Short season crops like beets, radishes and carrots can be planted now for a fall harvest. And don’t forget that the greens of radishes and beets are delicious all on their own.
You can also plant hardy vegetables that will last into the cooler season: brussel sprouts, broccoli, raab, cabbage, cauliflower, fava beans, leeks and turnips are all great options.

Many plants that have bolted in the heat become bitter but they can still be tasty. The flowers themselves are delicious – Toss the flower heads of lettuces, broccoli, cabbage or radishes in a salad for a bit of color or texture. Even bitter greens can be yummy – saute lightly with a bit of soy to accent the intense flavor. If they are to far gone find a chicken or duck – they LOVE greens! And once harvested you will have more room for new plantings.

WOW – it is HOT out there!

IMG_3259While you can plant almost year round here in Portland it’s best to avoid these super hot days. It’s perfectly fine to keep your new plants in their nursery pots safe in a shady spot just as long as you keep them well watered (which means every day – in this heat)!

For existing plantings that are already in the ground here are a few tips to keep your landscape healthy!

Soaker hoses or automatic watering systems work best. Many plants like tomatoes prefer regular watering schedules and dislike overhead watering on their leaves, which can cause blossom end rot!
Water early in the morning or later in the evening. This can help conserve water as less is lost to evaporation and most plants will be feeding during those times.
Avoid misting plants in the heat of the day, overhead watering can burn plant’s leaves if applied in direct sun. Plus you are more likely to end up with burned shoulders as well. Some plants such as Rhododendrons curl their leaves to conserve water – don’t be tempted to mist wilted leaves until the cool part of the day.
Potted containers in direct sun will most likely need to be watered every day. Pots cannot hold much moisture and are generally way hotter than soil under ground so they will dry out much faster. It’s almost impossible to overwater a pot!
Even drought tolerant plants will need to be monitored their first summer until their roots are established.
Plants that have been stressed by drying out are much more susceptible to disease and pests so keep those plants watered.


Now that the weather is getting warmer all sorts of horrid little bugs are on the prowl for our succulent little veggie starts. Help is on the way! – we will have ladybugs this Friday! Ladybugs will eat aphids, spider mites, thrips, and mealy bugs plus they are just darn cute!

These ladies come packaged with food and water so they are super healthy.  It is best to release the ladybugs during the cool of the evening. Mist water on effected plants so the ladybugs can drink once released. They will instinctively travel to the tips of the leaves where most of their prey is located. Once established ladybugs will lay their eggs on the underside of plants. The eggs will hatch within three weeks for the ‘next generation’ of natural pest control.  Watch for the larvae (which resemble little alligators) and pupa to transform into an adult after another week.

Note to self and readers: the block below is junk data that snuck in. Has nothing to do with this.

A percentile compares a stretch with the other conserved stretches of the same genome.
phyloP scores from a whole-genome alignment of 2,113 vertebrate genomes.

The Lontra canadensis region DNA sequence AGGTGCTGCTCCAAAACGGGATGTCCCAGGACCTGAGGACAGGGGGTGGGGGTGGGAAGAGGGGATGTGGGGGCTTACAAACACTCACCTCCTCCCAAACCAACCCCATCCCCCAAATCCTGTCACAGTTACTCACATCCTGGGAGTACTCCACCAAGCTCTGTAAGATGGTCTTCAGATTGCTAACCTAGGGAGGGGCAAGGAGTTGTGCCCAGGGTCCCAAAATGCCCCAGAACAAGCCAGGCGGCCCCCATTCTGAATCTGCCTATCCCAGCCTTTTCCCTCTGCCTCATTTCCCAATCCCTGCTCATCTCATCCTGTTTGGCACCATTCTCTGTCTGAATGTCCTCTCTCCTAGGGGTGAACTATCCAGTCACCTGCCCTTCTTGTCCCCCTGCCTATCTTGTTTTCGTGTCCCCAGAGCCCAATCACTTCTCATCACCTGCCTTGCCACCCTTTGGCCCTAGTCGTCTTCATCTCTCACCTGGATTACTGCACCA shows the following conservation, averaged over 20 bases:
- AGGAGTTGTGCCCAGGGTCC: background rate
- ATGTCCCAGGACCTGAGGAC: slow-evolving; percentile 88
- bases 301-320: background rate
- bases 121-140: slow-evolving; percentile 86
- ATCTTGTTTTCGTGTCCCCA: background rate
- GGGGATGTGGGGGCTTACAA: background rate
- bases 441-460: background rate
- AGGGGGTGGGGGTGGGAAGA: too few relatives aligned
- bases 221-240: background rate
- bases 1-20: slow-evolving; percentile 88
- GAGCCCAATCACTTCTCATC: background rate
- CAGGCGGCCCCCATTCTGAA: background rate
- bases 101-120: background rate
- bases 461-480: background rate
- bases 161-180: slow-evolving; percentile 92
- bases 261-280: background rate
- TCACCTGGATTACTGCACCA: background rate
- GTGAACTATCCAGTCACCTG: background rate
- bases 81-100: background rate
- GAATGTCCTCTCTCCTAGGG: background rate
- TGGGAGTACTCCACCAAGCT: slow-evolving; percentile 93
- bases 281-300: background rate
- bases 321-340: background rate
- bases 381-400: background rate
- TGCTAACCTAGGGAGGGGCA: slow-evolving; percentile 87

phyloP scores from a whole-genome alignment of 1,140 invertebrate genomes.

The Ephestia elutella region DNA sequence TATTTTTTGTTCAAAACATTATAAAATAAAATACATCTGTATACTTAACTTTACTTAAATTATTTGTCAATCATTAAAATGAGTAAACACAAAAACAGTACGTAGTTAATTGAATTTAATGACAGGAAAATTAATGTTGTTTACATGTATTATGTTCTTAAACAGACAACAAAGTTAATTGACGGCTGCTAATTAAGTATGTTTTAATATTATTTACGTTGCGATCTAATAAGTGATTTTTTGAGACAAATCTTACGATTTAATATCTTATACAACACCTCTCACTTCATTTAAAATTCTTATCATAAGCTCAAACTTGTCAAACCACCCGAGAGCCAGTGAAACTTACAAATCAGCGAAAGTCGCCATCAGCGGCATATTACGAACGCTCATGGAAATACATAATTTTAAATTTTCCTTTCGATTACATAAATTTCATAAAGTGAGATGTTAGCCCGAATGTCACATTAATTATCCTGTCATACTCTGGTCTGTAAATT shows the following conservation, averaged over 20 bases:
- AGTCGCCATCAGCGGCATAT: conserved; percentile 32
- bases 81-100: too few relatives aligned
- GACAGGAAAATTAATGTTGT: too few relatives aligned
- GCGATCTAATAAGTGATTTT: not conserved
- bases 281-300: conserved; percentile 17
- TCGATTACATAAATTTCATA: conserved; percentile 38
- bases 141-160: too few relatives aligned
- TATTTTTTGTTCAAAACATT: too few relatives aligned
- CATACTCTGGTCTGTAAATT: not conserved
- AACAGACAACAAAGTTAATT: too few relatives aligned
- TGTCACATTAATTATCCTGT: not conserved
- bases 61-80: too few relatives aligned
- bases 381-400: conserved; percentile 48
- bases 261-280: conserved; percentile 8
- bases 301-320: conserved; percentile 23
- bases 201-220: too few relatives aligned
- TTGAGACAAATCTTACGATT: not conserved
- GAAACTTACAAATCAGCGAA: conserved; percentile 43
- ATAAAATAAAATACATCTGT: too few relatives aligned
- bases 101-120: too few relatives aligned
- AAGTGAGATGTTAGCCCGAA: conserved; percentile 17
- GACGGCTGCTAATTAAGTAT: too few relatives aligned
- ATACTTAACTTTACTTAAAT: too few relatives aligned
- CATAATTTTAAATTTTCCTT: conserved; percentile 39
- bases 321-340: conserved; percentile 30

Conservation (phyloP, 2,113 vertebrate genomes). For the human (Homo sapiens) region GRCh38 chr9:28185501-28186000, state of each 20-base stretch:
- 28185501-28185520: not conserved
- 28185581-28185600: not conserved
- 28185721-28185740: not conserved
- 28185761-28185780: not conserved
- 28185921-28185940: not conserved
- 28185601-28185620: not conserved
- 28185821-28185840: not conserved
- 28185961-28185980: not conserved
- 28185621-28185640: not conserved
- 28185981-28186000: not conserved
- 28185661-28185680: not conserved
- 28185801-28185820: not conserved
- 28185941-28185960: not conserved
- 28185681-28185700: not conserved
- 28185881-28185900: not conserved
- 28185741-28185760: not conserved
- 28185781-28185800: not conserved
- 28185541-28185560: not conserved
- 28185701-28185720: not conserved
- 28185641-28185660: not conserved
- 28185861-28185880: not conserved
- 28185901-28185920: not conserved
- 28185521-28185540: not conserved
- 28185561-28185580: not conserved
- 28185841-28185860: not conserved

Tomato SOS

Well – we knew it might happen – temperature are dropping down into the 50‘s and while that will not kill your tomatoes it might stunt them a bit. Lower temperature can make it difficult for tomatoes to take in nutrients and it can also delay the onset of flowering and fruiting which can mean the fruit will not have time to ripen.
But don’t fear – there are things you can do to help boost your tomatoes:

– When temperatures drop below 55 degrees at night cover your plants with a portable cold frame, simple plastic cover, a cloche or even a cardboard box.
– You may not be thinking about it now but regular watering over the growing season will help keep your tomatoes strong, give them a good deep water at least once a week in hot weather. Irregular watering can lead to blossom end rot. Be sure to water from below as excess water on leaves can encourage blight.
– Pruning the lower leaves off of your plants can help stave off blight with is aggravated by our cool wet climate. This fungus is soil borne so eliminating leaf contact with the ground can help. It may seem counter productive but root pruning later in the season can be beneficial to hasten ripening of fruit.
– The proper supports can be incredibly helpful to keep tomatoes healthy. Plants can get leggy and limbs can bend or break under the weight of fruit. We suggest using a sturdy support like wire box form or you can get creative with reclaimed steel, fencing or wooden supports.
– Mulching can keep soil temperatures higher and moisture levels even as well as helping to prevent soil borne diseases. Natural options like straw and compost are generally the best (we have enough plastic in our lives)
– If growth slows you can use a slow release fertilizer but please stay with organic options and keep our rivers healthy.

If all else fails and your plants just seem to be struggling you can always replant with short season varieties such as Oregon Spring, Early girl or various cherry varieties.